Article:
Another suspicious key player who kept reappearing was Lt. James Lenk.
Lt. Lenk was the one who found the
car keys, and later, a flattened bullet on the floor in Avery’s garage. Like Colborn, he was also deposed on Avery’s previous case.
However, there was a contamination issue with the bullet when it was tested for Teresa Halbach’s DNA.
While the bullet
had come in contact with Halbach’s DNA, a DNA analyst said she had accidentally contaminated it with her own during the testing process. She then claimed there was only enough DNA for one test, so it could not be redone.
Weirdly, the defense also found that in the analyst’s notes from a phone call with prosecution investigators,
she was clearly instructed to “put [Halbach] in the garage or house.”
A lot of speculation surrounded whether or not Teresa Halbach’s bones were transported to the Avery property.
The bones expert said she couldn’t conclude whether the bone fragments were damaged in transport to the testing facility or, as the defense suggested, onto the Avery property.
Next up was the incident’s timeline, according to Brendan Dassey’s school bus driver.
Scott Tadych — Dassey’s step-father — claimed that Halbach was gone at 3 p.m. on October 31, the day of her murder.
However, the bus driver said she dropped Dassey off at the Avery property around 3:30 p.m. and Halbach was still there taking pictures.
Should the stability of her daily schedule overrule Tadych’s claim then?
Lt. Lenk then took the stand.
He said that he didn’t think it was wrong of him to search Avery’s home — unsupervised — despite having been deposed on Avery’s previous case.
Again, Lenk was the one who found both the car keys and the flattened bullet.
The defense brought up the need to test the bloodstains found in Halbach’s car for EDTA, a substance used to preserve blood for case file samples.
They reasoned that if Avery’s blood found in Halbach’s car tested positive for EDTA, then it would have to be blood taken from his case file sample.
So basically, it would confirm Avery’s blood was planted by authorities.
The FBI found no EDTA in the blood.
After several days of deliberation, the jury found Steven Avery guilty.
We then moved to Brendan Dassey’s trial, and a statement by Dassey’s cousin, Kayla, was immediately introduced.
Kayla, 14, stated that shortly after Halbach’s murder, Dassey started acting out and lost a noticeable amount of weight. She said that Dassey told her that he saw Halbach “pinned up” in Avery’s bedroom, and later saw her body parts in the fire.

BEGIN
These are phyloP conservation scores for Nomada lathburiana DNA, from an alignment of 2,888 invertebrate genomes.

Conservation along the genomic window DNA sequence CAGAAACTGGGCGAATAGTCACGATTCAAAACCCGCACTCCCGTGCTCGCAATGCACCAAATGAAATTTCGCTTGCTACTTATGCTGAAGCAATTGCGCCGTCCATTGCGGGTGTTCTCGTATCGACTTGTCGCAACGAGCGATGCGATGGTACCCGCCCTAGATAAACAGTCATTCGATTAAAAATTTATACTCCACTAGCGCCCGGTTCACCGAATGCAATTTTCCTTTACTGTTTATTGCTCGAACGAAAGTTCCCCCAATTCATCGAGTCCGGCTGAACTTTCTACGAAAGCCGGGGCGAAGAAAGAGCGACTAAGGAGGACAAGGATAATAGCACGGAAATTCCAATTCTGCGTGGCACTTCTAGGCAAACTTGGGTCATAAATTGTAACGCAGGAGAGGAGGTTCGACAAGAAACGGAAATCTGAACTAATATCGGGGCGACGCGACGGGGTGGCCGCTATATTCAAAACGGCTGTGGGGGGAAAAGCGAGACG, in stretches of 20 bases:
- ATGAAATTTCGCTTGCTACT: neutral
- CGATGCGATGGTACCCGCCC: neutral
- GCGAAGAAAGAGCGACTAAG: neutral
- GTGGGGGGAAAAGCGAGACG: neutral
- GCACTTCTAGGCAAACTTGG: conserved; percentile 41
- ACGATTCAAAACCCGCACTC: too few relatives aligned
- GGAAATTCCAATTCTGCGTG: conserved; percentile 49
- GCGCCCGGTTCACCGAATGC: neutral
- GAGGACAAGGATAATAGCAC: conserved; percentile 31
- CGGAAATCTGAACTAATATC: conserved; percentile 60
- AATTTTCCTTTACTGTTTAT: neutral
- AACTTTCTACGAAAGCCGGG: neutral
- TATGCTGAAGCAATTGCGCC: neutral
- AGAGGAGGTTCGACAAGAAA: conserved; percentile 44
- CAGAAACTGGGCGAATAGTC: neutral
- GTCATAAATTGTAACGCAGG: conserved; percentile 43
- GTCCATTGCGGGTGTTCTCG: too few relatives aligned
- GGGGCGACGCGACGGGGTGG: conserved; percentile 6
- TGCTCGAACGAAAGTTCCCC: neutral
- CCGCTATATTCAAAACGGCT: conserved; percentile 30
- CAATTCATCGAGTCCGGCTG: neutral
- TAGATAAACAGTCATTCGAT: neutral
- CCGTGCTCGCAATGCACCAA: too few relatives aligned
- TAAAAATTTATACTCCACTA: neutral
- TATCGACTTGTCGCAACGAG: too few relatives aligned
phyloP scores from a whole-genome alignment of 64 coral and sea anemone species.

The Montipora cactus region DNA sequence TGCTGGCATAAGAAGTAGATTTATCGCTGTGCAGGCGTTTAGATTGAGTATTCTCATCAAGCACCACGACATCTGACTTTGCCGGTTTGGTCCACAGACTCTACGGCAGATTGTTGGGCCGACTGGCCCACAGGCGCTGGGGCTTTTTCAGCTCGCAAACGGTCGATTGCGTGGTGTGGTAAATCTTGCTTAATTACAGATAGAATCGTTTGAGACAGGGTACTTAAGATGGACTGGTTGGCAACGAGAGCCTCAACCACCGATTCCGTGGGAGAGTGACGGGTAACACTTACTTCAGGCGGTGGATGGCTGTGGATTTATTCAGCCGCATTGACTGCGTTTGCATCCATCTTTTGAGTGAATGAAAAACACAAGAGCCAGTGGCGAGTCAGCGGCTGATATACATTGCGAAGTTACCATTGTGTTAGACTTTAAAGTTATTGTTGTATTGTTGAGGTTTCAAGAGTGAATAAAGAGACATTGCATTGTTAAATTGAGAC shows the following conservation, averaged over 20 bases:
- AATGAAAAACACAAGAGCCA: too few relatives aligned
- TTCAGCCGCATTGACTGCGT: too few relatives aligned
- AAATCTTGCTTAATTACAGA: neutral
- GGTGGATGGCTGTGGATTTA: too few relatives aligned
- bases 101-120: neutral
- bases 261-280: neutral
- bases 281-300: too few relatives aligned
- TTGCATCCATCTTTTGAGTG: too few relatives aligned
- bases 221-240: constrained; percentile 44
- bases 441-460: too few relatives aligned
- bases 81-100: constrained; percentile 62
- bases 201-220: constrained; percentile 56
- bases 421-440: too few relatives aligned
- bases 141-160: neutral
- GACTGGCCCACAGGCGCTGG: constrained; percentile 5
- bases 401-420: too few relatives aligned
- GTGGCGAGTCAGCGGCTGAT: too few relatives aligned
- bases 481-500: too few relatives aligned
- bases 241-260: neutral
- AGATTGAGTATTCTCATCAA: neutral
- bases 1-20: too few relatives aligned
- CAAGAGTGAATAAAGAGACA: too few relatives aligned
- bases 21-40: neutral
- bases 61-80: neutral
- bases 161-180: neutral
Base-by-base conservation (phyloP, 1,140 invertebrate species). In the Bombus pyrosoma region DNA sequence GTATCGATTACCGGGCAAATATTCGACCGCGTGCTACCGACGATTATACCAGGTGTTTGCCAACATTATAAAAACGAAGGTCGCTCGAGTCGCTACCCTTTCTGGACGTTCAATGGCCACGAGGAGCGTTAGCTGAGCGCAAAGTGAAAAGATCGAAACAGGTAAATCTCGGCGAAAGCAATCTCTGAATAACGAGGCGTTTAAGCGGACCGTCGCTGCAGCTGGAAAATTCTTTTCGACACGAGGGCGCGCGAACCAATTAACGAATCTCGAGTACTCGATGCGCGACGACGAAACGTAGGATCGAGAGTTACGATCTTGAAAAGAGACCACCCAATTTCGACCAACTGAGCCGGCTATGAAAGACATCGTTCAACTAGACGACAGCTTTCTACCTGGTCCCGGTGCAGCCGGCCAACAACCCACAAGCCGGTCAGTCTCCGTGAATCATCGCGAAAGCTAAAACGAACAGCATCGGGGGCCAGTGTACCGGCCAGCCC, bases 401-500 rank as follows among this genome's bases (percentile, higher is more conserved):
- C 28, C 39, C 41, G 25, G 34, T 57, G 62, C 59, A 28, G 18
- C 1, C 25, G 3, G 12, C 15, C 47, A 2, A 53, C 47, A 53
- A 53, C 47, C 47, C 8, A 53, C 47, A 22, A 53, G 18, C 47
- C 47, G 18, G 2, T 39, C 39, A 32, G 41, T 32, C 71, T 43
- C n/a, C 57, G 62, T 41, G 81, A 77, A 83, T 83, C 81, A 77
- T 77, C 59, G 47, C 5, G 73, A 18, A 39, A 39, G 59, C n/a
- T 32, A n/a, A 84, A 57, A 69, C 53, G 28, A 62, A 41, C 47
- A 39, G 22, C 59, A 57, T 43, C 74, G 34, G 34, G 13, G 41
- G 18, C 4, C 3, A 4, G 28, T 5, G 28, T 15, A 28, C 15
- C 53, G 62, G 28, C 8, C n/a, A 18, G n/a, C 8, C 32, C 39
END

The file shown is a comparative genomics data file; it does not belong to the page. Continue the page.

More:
Once Kayla got on the stand, she started crying and said that she had made her statement up.
The prosecution blamed this on family collusion.
Next, Brendan Dassey took the stand.
Dassey claimed that he first saw Teresa when she reported missing on the news, and that
he got all the graphic scenarios of killing Halbach from a book called Kiss the Girls.
The jury found Brendan Dassey guilty.
(Note Sgt. Colborn on the left.)
At their sentencing hearings, both Steven Avery and Brendan Dassey received life in prison.
Avery was sentenced without the possibility of early release, and Dassey was sentenced with a possibility of release in 2048.
Months later, Dassey’s post-conviction team argued that Kachinsky and prosecution investigator Mike O’Kelly violated their duty of loyalty to Dassey.
O’Kelly was even quoted in writing this about the Avery family:
“This is a one-branch family tree. We need to end the gene pool here.”
Moreover, Kachinsky and O’Kelly set Dassey up to be interrogated again the day after he was interrogated by O’Kelly — and
with Kachinsky absent, no less.
Later, news breaks that attorney Ken Kratz, who was on the prosecution for Avery’s case, had been sexting a domestic abuse victim he was representing.
Five other women then came forward with allegations of everything from receiving inappropriate text messages from Kratz, to even being invited on a date to an autopsy.
Because of the scandal,
Kratz resigned from office in October 2010. This ended his involvement in Avery and Dassey’s cases.
As of 2012, Steven Avery has been trying to fight for a retrial on his own.
Without the help of a lawyer, Avery researched, wrote, and filed a 38-page motion for post-conviction relief.
In 2013, the Wisconsin Court of Appeals denied Brendan Dassey a new trial.
Dassey’s lawyers petitioned the Supreme Court, but their petition was denied.
*takes a deep breath* And THAT’S IT! Now get ready to follow Avery and Dassey’s teams as they attempt to get them exonerated in Making a Murderer: Part 2 coming to Netflix on October 19.